The lion's share of early Apple Pay transactions will probably be in-app, rather than made at retail stores, admits Apple's Senior VP of Internet Software and Services, Eddy Cue. Over the weekend, Cue spoke with the Wall Street Journal
about the service, which launches today
. In fact, many of Apple's merchant partners have yet to receive point-of-sale terminals compatible with Apple Pay, but the company is expecting
them to upgrade within the next year.
Another issue is card compatibility. While most major credit and debit cards will be supported, corporate credit cards, prepaid cards, and store cards won't be compatible initially. A spokesman for Macy's, Jim Sluzekwski, says only that he expects Apple to add support for his store's card eventually.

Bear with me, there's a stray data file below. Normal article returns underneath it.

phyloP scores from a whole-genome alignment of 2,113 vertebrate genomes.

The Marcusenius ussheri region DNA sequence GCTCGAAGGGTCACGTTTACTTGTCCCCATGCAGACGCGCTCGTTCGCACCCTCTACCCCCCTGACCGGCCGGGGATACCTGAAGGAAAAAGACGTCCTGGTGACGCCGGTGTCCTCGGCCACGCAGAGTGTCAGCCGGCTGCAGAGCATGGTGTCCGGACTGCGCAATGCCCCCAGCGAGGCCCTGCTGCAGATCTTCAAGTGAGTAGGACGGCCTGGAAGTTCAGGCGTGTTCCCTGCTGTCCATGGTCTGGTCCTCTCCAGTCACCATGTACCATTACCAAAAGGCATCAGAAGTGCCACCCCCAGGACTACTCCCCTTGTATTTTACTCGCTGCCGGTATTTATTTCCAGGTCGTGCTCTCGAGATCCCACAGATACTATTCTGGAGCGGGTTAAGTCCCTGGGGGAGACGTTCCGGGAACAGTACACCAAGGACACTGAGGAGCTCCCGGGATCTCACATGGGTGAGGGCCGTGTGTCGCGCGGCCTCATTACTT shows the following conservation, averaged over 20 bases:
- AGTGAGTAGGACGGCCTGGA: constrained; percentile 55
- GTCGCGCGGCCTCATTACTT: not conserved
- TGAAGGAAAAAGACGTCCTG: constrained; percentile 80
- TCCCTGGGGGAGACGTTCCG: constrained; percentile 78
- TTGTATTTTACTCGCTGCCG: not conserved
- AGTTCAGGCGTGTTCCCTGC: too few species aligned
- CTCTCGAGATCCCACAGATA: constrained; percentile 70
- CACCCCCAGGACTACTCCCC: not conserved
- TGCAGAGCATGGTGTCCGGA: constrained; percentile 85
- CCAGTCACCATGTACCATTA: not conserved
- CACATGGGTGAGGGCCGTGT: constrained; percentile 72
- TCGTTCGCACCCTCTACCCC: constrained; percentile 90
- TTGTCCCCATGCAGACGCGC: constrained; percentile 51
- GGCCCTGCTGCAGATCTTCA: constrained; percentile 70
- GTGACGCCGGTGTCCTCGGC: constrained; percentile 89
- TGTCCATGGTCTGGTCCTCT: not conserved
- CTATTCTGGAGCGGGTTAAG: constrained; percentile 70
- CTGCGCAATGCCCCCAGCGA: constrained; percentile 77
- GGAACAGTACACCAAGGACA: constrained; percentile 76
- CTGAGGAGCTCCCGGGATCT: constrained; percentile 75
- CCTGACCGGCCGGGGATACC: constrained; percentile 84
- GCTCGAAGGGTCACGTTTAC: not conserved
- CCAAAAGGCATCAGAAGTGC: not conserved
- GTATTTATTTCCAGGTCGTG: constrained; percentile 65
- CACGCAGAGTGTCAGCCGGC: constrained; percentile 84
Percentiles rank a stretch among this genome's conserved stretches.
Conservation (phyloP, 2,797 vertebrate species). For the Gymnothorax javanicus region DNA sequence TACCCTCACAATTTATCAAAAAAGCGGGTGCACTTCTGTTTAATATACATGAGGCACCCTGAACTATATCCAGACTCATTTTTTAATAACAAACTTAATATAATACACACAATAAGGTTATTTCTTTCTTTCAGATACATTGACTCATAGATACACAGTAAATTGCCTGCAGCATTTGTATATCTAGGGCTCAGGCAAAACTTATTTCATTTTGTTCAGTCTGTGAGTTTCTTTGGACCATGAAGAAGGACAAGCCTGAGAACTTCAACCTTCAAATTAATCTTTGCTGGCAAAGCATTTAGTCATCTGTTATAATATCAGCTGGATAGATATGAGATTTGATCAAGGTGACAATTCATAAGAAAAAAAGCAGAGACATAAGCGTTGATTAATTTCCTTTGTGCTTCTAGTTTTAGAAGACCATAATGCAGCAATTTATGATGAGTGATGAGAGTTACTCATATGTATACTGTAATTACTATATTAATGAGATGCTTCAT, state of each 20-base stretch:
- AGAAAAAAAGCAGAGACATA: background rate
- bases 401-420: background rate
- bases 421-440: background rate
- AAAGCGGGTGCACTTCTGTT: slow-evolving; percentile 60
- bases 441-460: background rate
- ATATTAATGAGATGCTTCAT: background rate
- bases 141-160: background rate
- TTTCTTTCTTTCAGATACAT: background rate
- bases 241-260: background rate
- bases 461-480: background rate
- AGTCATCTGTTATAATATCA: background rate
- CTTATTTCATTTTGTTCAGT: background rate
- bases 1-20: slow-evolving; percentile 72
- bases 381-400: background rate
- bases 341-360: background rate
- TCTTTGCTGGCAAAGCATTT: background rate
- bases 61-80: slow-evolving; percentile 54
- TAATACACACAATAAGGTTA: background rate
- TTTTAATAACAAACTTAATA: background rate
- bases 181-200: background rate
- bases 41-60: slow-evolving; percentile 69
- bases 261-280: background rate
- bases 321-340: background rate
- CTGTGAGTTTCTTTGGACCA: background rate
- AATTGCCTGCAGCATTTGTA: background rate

Separately, sources for Digiday claim
that Apple is planning to integrate Apple Pay into iAd. That would mean allowing marketers to embed "tap to buy" buttons into ads, including ads retargeted based on in-app behavior
. The integration is forecast to happen by the end of 2014.
Using Apple Pay will require iOS 8.1, also arriving today. Supported devices will initially be limited to the iPhone 6 and 6 Plus, the iPad Air 2, and the iPad mini 3. Just the iPhones will be able to make retail swipe transactions, since they have the necessary NFC hardware.